Complete in London Magazine, v. 28 (June 1912), 513-540.
Book publication: New York: The Macmillan Co., May 1915.
Part VI

Page 3

"But we are increasing rapidly--your sister, Hare-Up, already has four children. We are increasing rapidly and making ready for a new climb toward civilization. In time, pressure of population will compel us to spread out, and a hundred generations from now we may expect our descendants to start across the Sierras, oozing slowly along, generation by generation, over the great continent to the colonization of the East--a new Aryan drift around the world.

"But it will be slow, very slow; we have so far to climb. We fell so hopelessly far. If only one physicist or one chemist had survived! But it was not to be, and we have forgotten everything. The Chauffeur started working in iron. He made the forge which we use to this day. But he was a lazy man, and when he died he took with him all he knew of metals and machinery. What was I to know of such things? I was a classical scholar, not a chemist. The other men who survived were not educated. Only two things did the Chauffeur accomplish-the brewing of strong drink and the growing of tobacco. It was while he was drunk, once, that he killed Vesta. I firmly believe that he killed Vesta in a fit of drunken cruelty though he always maintained that she fell into the lake and was drowned.

"And, my grandsons, let me warn you against the medicine-men. They call themselves doctors, travestying what was once a noble profession, but in reality they are medicine-men, devil-devil men, and they make for superstition and darkness. They are cheats and liars. But so debased and degraded are we, that we believe their lies. They, too, will increase in numbers as we increase, and they will strive to rule us. Yet are they liars and charlatans. Look at young Cross-Eyes, posing as a doctor, selling charms against sickness, giving good hunting, exchanging promises of fair weather for good meat and skins, sending the death stick, performing a thousand abominations. Yet I say to you, that when he says he can do these things, he lies. I, Professor Smith, Professor James Howard Smith, say that he lies. I have told him so to his teeth. Why has he not sent me the death-stick? Because he knows that with me it is without avail. But you, Hare-Up, so deeply are you sunk in black superstition that did you awake this night and find the death-stick beside you, you would surely die. And you would die, not because of any virtues in the stick, but because you are a savage with the dark and clouded mind of a savage.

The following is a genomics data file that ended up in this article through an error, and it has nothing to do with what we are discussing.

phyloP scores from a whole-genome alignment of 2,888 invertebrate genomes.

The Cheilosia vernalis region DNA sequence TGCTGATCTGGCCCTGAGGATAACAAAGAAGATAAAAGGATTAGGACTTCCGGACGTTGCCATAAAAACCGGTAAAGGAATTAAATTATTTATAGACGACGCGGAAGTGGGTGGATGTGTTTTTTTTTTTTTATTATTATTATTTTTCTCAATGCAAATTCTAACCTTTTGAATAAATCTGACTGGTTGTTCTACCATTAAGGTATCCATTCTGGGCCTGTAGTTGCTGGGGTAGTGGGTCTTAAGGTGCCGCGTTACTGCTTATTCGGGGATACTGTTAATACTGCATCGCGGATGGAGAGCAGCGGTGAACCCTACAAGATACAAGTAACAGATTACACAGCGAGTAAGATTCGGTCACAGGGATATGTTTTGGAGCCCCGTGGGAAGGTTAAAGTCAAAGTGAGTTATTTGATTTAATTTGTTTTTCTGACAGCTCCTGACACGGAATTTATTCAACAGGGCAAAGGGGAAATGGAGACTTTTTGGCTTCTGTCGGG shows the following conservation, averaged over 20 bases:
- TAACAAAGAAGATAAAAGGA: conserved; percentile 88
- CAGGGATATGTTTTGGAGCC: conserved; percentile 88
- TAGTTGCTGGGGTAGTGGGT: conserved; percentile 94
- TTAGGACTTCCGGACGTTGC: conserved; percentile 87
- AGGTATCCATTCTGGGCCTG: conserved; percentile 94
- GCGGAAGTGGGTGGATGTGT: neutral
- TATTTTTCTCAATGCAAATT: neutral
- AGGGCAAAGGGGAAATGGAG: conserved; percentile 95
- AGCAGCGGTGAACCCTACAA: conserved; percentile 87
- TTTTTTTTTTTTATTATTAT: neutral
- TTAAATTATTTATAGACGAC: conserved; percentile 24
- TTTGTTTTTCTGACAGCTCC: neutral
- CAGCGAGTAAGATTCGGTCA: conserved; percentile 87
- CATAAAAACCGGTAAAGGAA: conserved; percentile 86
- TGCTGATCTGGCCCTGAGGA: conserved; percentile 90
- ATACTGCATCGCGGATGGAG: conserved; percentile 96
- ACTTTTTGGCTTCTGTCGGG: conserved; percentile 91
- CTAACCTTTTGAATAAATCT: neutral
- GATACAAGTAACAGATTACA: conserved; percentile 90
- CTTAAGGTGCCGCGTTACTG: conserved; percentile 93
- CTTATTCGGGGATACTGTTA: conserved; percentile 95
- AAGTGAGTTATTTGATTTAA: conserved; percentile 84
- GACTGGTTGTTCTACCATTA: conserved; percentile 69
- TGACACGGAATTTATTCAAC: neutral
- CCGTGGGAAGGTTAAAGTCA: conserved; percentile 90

"The doctors must be destroyed, and all that was lost must be discovered over again. Wherefore, earnestly, I repeat unto you certain things which you must remember and tell to your children after you. You must tell them that when water is made hot by fire, there resides in it a wonderful thing called steam, which is stronger than ten thousand men and which can do all man's work for him. There are other very useful things. In the lightning flash resides a similarly strong servant of man, which was of old his slave and which some day will be his slave again.

Go Back To: The Scarlet Plague, Part VI(Page 4)
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